Common optical problems in the design of known projectors based on microdisplays include: Low energy efficiency; low intensity and non-uniformity of the output image due to non-uniform intensity distribution of the light source (ie Gaussian distribution on the SLM surface) and intensity loss; low depth of focus of the output image. In projectors using lasers, the “speckle” phenomenon of the laser source, which causes the granular pattern of light to spread across the image, is also considered a technical problem. Other general issues directly related to the aforementioned optical issues and hardware implementation include size, weight, optical complexity, power consumption, and overall mobility of the projection apparatus.

  Various methods and apparatus addressed to solve one or more of the above problems are disclosed by the following references.

  Patent Document 1 discloses a compact and energy efficient projection display using a reflective light valve. The output beam of the light source is received by at least one spatial light modulator. The modulated output beam is collimated and combined. The projection lens receives the collimated and synthesized output beams and directs them to the projection screen. Energy efficiency is achieved by using a sequential strobed RGB light source instead of a white light source.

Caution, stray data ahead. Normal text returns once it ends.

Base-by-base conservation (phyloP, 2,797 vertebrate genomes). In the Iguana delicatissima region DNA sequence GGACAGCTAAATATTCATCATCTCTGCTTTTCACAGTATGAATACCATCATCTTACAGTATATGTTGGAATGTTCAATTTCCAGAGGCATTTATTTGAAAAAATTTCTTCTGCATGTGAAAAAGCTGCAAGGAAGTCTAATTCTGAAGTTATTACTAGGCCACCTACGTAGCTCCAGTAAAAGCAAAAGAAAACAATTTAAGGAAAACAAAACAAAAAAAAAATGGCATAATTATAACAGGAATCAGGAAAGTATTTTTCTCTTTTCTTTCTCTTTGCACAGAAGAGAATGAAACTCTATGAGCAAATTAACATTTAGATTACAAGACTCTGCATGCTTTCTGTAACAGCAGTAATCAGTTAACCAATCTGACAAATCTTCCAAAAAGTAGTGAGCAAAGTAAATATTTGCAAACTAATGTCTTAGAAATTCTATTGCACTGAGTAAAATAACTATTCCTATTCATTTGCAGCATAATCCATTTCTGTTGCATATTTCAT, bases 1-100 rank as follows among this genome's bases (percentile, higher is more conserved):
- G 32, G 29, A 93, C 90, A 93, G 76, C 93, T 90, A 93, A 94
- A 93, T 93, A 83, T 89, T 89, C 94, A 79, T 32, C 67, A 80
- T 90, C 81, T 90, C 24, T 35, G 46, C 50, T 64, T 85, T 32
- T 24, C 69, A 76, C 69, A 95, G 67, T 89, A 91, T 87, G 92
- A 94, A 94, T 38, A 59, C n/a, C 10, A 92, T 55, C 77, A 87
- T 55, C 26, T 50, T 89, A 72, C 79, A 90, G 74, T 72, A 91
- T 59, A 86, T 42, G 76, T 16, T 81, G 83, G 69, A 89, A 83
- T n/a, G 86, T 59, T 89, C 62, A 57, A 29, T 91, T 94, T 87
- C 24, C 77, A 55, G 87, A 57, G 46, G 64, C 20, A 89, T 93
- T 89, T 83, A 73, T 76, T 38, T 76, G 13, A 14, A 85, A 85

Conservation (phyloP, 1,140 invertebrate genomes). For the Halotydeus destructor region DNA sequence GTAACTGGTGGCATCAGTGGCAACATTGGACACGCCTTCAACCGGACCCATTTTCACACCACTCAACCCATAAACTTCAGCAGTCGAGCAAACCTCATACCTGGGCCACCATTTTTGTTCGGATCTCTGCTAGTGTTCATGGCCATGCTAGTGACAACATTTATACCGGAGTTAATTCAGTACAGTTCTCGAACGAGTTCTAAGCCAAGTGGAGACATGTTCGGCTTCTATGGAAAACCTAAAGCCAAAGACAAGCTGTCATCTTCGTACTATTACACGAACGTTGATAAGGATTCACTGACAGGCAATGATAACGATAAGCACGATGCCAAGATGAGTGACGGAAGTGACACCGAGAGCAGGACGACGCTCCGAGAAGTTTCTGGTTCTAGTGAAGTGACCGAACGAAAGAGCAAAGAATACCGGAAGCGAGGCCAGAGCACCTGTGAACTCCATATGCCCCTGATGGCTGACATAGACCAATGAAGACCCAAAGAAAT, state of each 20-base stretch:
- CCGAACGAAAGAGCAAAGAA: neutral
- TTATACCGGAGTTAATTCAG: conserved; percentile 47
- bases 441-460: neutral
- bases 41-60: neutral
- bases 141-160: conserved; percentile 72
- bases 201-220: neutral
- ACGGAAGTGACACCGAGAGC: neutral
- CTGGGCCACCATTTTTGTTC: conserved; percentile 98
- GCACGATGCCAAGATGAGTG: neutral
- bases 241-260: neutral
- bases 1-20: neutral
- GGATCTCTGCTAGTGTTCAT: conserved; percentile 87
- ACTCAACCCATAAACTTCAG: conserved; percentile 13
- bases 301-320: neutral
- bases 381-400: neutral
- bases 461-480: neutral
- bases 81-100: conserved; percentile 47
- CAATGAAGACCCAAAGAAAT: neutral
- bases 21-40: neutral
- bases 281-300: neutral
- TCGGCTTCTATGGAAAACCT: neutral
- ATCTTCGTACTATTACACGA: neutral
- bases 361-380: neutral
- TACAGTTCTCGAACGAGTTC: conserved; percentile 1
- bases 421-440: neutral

Patent Document 2 discloses an optical system for a high-resolution projection display composed of a reflective birefringent (double refraction) light valve. The liquid crystal display projector includes a polarizing beam splitter, a color image synthesis prism, an illumination system, a projection lens, a color control and contrast control filter, and a screen. Illumination system supplies light sources such as metal halide arc lamps, UV and infrared filters placed in the optical path from the light source to filter out the infrared and UV light emitted from the light source, uniform light intensity And a light source such as a relay lens system for enlarging the illumination system output plane and imaging the plane onto a liquid crystal light valve.